Regarding the chillie itself, did you buy the seed from a registered company or say off ebay?
Punk isn't dead...it's underground where it belongs. If it comes to the surface it's no longer punk...it's Green Day!

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DHM

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Re: Glut of superhot chillies and other questions
« Reply #7 on: September 09, 2019, 19:53 »
Wow, plenty of things here to try out, thanks guys. I have a heated propagator so could start them early though Dec is a lot earlier than Id have sown them personally, no harm in giving them a go though!

They were from a Blumen packet though having sowed them in May 2018 it got too late for them to fruit so I gave a few away to people (who didnt look after them), kept 3 inside over winter, in January they all flowered but fruits never followed, the buds all fell off. I took two to the allotment which were 'liberated' by someone, this then flowered again and fruited prolifically.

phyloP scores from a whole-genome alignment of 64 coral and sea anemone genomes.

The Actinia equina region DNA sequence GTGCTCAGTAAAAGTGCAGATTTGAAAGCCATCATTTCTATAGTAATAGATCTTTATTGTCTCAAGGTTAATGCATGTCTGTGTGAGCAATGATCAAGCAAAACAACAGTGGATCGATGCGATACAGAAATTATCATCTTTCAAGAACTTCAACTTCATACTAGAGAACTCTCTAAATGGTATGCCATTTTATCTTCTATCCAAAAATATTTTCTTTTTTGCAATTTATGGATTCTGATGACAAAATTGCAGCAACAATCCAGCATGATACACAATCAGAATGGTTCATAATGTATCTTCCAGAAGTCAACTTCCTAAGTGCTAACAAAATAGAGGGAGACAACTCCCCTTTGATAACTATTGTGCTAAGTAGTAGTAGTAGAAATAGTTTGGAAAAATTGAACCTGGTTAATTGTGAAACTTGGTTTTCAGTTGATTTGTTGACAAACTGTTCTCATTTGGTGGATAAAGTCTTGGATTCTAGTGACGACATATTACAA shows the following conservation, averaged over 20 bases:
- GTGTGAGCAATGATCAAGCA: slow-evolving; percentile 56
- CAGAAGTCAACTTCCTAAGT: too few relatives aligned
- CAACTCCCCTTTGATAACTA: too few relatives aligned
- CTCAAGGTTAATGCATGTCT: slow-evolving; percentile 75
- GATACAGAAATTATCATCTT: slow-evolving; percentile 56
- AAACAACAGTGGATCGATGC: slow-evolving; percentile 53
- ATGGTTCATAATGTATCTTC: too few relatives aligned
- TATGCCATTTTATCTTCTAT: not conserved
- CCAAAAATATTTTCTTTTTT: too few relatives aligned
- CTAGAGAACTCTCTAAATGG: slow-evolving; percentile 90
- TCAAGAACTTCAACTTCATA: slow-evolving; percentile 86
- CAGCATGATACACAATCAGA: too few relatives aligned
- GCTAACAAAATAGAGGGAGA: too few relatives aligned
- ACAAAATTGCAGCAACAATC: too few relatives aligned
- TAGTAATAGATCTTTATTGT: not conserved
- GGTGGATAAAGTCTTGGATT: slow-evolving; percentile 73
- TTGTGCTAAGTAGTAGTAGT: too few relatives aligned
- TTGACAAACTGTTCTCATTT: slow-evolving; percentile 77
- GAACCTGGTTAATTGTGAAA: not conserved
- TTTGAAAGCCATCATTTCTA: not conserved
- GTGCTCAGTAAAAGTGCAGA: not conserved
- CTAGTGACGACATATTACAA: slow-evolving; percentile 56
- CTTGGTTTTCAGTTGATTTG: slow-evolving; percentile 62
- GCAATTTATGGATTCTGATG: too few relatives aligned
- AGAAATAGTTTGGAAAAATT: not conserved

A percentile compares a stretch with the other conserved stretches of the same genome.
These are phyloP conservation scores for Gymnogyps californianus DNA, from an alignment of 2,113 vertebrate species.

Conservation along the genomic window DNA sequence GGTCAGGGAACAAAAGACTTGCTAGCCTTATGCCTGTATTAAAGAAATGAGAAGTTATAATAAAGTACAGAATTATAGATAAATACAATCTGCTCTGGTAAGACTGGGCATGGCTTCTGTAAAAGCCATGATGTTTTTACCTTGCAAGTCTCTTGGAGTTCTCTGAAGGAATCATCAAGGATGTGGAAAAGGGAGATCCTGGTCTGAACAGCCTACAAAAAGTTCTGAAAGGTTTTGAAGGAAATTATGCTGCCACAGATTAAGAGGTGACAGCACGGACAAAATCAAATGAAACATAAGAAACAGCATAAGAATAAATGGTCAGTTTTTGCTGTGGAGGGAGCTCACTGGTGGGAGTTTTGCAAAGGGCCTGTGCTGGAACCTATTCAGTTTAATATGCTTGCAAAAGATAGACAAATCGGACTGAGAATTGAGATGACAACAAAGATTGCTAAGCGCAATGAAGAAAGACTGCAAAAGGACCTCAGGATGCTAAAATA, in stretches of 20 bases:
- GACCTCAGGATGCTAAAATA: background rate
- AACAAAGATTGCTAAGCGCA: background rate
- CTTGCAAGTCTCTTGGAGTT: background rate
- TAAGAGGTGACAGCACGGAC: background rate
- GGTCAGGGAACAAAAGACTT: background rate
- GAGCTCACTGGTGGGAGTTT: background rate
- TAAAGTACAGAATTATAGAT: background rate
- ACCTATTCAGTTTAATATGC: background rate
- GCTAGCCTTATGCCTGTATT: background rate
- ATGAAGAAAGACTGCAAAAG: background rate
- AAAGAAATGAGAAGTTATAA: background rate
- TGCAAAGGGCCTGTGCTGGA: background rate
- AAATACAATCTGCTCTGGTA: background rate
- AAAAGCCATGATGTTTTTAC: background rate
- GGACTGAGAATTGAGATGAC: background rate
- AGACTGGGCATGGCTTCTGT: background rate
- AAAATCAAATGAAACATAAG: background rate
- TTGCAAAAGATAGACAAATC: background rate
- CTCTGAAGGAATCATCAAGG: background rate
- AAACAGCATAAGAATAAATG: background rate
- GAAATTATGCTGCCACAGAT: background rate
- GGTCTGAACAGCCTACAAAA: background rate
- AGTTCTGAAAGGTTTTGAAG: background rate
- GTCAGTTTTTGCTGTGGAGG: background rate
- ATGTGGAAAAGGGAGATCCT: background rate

Its the only one Ive seen fruit so cant say whether or not the shape was down to it being a rogue seed, rogue packet or even simply a result of not being sown, grown or looked after properly. Would have loved to have seen those scorpion tails!

Aidy, cheers, I wouldn't mind the recipe for the cream, I suffer myself with arthritis in my knees and feet.

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Aidy

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Re: Glut of superhot chillies and other questions
« Reply #8 on: September 09, 2019, 21:02 »